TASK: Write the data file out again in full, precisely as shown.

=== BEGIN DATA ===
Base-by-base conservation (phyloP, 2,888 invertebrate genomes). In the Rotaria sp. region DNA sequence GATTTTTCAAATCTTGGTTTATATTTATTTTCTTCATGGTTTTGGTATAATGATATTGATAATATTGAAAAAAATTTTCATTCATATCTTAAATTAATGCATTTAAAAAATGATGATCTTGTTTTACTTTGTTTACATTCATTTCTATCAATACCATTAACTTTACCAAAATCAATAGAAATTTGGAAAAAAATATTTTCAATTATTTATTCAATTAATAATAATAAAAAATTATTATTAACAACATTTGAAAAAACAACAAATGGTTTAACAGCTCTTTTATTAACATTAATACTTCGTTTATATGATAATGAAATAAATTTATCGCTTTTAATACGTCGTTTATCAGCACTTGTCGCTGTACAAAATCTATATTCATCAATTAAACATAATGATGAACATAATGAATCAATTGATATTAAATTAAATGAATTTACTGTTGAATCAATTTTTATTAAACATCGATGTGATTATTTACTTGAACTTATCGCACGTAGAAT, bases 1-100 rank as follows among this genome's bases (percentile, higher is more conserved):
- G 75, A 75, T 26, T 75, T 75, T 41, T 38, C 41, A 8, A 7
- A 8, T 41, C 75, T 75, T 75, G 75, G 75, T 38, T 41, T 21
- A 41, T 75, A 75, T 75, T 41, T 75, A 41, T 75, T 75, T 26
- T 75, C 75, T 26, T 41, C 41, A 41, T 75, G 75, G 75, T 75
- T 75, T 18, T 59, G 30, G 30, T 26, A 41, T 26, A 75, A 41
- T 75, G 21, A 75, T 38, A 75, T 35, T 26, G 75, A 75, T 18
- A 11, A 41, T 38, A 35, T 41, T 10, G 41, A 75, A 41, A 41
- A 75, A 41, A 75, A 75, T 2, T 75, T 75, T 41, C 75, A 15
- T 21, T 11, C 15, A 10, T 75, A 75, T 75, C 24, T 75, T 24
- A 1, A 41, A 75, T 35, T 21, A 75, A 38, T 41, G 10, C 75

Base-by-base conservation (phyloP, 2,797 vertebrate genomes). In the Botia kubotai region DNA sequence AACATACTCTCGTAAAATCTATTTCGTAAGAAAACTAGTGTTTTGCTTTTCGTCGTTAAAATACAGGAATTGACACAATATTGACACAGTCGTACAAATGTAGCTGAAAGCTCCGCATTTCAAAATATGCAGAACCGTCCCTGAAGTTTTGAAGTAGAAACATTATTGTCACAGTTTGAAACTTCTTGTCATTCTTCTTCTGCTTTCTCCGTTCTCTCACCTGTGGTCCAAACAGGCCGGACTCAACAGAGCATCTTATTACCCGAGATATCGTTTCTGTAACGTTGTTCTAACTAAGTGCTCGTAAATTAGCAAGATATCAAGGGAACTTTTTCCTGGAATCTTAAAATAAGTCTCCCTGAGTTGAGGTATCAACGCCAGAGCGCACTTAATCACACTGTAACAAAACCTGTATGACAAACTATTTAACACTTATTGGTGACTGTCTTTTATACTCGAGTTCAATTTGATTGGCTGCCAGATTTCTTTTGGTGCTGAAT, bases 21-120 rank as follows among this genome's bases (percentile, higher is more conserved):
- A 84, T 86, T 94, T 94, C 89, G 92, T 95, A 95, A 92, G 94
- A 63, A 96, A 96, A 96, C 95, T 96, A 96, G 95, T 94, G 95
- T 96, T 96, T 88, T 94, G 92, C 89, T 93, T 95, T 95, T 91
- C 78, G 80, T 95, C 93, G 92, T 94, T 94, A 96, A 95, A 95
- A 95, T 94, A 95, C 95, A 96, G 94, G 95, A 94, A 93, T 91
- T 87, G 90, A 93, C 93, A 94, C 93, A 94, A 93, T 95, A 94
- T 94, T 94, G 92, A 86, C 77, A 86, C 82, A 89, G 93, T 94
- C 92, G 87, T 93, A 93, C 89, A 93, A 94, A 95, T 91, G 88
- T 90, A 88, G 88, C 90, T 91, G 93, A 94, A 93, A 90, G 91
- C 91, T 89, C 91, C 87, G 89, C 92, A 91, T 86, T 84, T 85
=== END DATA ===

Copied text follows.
Base-by-base conservation (phyloP, 2,888 invertebrate genomes). In the Rotaria sp. region DNA sequence GATTTTTCAAATCTTGGTTTATATTTATTTTCTTCATGGTTTTGGTATAATGATATTGATAATATTGAAAAAAATTTTCATTCATATCTTAAATTAATGCATTTAAAAAATGATGATCTTGTTTTACTTTGTTTACATTCATTTCTATCAATACCATTAACTTTACCAAAATCAATAGAAATTTGGAAAAAAATATTTTCAATTATTTATTCAATTAATAATAATAAAAAATTATTATTAACAACATTTGAAAAAACAACAAATGGTTTAACAGCTCTTTTATTAACATTAATACTTCGTTTATATGATAATGAAATAAATTTATCGCTTTTAATACGTCGTTTATCAGCACTTGTCGCTGTACAAAATCTATATTCATCAATTAAACATAATGATGAACATAATGAATCAATTGATATTAAATTAAATGAATTTACTGTTGAATCAATTTTTATTAAACATCGATGTGATTATTTACTTGAACTTATCGCACGTAGAAT, bases 1-100 rank as follows among this genome's bases (percentile, higher is more conserved):
- G 75, A 75, T 26, T 75, T 75, T 41, T 38, C 41, A 8, A 7
- A 8, T 41, C 75, T 75, T 75, G 75, G 75, T 38, T 41, T 21
- A 41, T 75, A 75, T 75, T 41, T 75, A 41, T 75, T 75, T 26
- T 75, C 75, T 26, T 41, C 41, A 41, T 75, G 75, G 75, T 75
- T 75, T 18, T 59, G 30, G 30, T 26, A 41, T 26, A 75, A 41
- T 75, G 21, A 75, T 38, A 75, T 35, T 26, G 75, A 75, T 18
- A 11, A 41, T 38, A 35, T 41, T 10, G 41, A 75, A 41, A 41
- A 75, A 41, A 75, A 75, T 2, T 75, T 75, T 41, C 75, A 15
- T 21, T 11, C 15, A 10, T 75, A 75, T 75, C 24, T 75, T 24
- A 1, A 41, A 75, T 35, T 21, A 75, A 38, T 41, G 10, C 75

Base-by-base conservation (phyloP, 2,797 vertebrate genomes). In the Botia kubotai region DNA sequence AACATACTCTCGTAAAATCTATTTCGTAAGAAAACTAGTGTTTTGCTTTTCGTCGTTAAAATACAGGAATTGACACAATATTGACACAGTCGTACAAATGTAGCTGAAAGCTCCGCATTTCAAAATATGCAGAACCGTCCCTGAAGTTTTGAAGTAGAAACATTATTGTCACAGTTTGAAACTTCTTGTCATTCTTCTTCTGCTTTCTCCGTTCTCTCACCTGTGGTCCAAACAGGCCGGACTCAACAGAGCATCTTATTACCCGAGATATCGTTTCTGTAACGTTGTTCTAACTAAGTGCTCGTAAATTAGCAAGATATCAAGGGAACTTTTTCCTGGAATCTTAAAATAAGTCTCCCTGAGTTGAGGTATCAACGCCAGAGCGCACTTAATCACACTGTAACAAAACCTGTATGACAAACTATTTAACACTTATTGGTGACTGTCTTTTATACTCGAGTTCAATTTGATTGGCTGCCAGATTTCTTTTGGTGCTGAAT, bases 21-120 rank as follows among this genome's bases (percentile, higher is more conserved):
- A 84, T 86, T 94, T 94, C 89, G 92, T 95, A 95, A 92, G 94
- A 63, A 96, A 96, A 96, C 95, T 96, A 96, G 95, T 94, G 95
- T 96, T 96, T 88, T 94, G 92, C 89, T 93, T 95, T 95, T 91
- C 78, G 80, T 95, C 93, G 92, T 94, T 94, A 96, A 95, A 95
- A 95, T 94, A 95, C 95, A 96, G 94, G 95, A 94, A 93, T 91
- T 87, G 90, A 93, C 93, A 94, C 93, A 94, A 93, T 95, A 94
- T 94, T 94, G 92, A 86, C 77, A 86, C 82, A 89, G 93, T 94
- C 92, G 87, T 93, A 93, C 89, A 93, A 94, A 95, T 91, G 88
- T 90, A 88, G 88, C 90, T 91, G 93, A 94, A 93, A 90, G 91
- C 91, T 89, C 91, C 87, G 89, C 92, A 91, T 86, T 84, T 85